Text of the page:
Elaborating on ISIPO’s programs for reviving idle SMEs, the official said “Last year, a successful plan for reviving production units was implemented, in which, despite targeting 1,000 units for reactivation, ISIPO was able to bring 1,726 small industrial units back into production.”

Back in August, Deputy Industry Minister Saied Zarandi had announced that the ministry allocated 15 trillion rials (about $357 million) for reviving 2000 idle production units across the country.

“Of the mentioned 2000 units, 1,338 are based in the industrial parks across the country and currently 400 of them are back into operation,” Zarandi had said.
The official also said the ministry plans to support increasing the production capacity of 4,200 production units across the country.

Earlier that month, ISIPO head had also announced that the organization was following major programs in order to revive idle units and to help them to get back into business.

Speaking in a press conference Mohsen Salehinia mentioned some of his organization’s plans for supporting SMEs, noting that the industry ministry was also fully supporting ISIPO’s efforts in this regards.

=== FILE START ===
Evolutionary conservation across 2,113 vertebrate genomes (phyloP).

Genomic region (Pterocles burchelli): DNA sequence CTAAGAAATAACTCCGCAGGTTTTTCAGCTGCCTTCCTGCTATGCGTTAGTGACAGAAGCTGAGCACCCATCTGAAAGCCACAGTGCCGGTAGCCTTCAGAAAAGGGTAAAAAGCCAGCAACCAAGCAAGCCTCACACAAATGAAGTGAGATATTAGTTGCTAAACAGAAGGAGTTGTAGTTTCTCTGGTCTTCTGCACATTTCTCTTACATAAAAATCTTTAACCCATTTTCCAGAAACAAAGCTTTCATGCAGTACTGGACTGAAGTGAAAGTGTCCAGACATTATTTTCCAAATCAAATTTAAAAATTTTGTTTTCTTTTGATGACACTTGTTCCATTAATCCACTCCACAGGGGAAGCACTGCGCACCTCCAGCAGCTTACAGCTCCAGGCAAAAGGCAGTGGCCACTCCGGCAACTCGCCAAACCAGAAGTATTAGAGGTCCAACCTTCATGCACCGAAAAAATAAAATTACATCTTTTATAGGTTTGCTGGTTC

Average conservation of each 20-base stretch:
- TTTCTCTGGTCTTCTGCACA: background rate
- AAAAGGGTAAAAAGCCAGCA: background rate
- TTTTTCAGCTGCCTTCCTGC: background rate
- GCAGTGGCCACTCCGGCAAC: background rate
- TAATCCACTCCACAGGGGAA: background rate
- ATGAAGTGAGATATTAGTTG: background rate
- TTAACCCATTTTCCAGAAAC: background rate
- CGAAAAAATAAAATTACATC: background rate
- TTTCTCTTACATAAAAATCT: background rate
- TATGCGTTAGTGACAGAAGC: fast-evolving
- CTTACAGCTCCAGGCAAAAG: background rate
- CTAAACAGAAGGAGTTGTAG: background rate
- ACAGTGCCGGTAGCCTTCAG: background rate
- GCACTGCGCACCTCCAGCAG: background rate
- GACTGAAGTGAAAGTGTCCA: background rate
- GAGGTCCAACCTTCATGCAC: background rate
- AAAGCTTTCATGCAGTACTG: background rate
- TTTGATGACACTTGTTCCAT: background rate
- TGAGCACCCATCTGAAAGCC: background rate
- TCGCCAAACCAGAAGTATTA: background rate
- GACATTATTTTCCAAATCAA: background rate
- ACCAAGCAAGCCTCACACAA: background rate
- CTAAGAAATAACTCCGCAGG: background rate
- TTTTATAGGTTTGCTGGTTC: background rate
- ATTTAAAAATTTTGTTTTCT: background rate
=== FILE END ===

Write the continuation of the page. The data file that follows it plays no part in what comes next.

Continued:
“Although the SMEs have the potential to provide nearly 900,000 job opportunities across the country, but currently 22 percent of the SMEs are idle and there are only 710,000 people working in active units,” Salehinia said.

ISIPO plans to help revive 1300 idle SMEs by the end of the current Iranian calendar year, Salehinia said.


‘Industrial parks should improve infrastructure capacities for surge in production’

Making the remarks during a visit to the northwestern East Azarbaijan Province, Mohsen Salehinia said 1500 inactive production units are set to be revived in the current Iranian calendar year (started on March 20), of which 90 units will be in East Azarbaijan.

Underlining the importance of domestic production, the official said: “In the current situation of the country, production is very important and by maintaining production we can play a role in the country’s economic growth; therefore, all industrial units are trying to improve production.”

Referring to the support provided by the government for the development of infrastructures in industrial parks, he said: “In order to fulfill the slogan of the surge in production, infrastructure and raw material supply issues must be resolved quickly.”

“Import management and export development are among the most important areas of focus for the Industry Ministry in the year of “surge in production” and we must focus our efforts on this issue to turn the threats posed by U.S. sanctions into new production and export opportunities,” Salehinia said.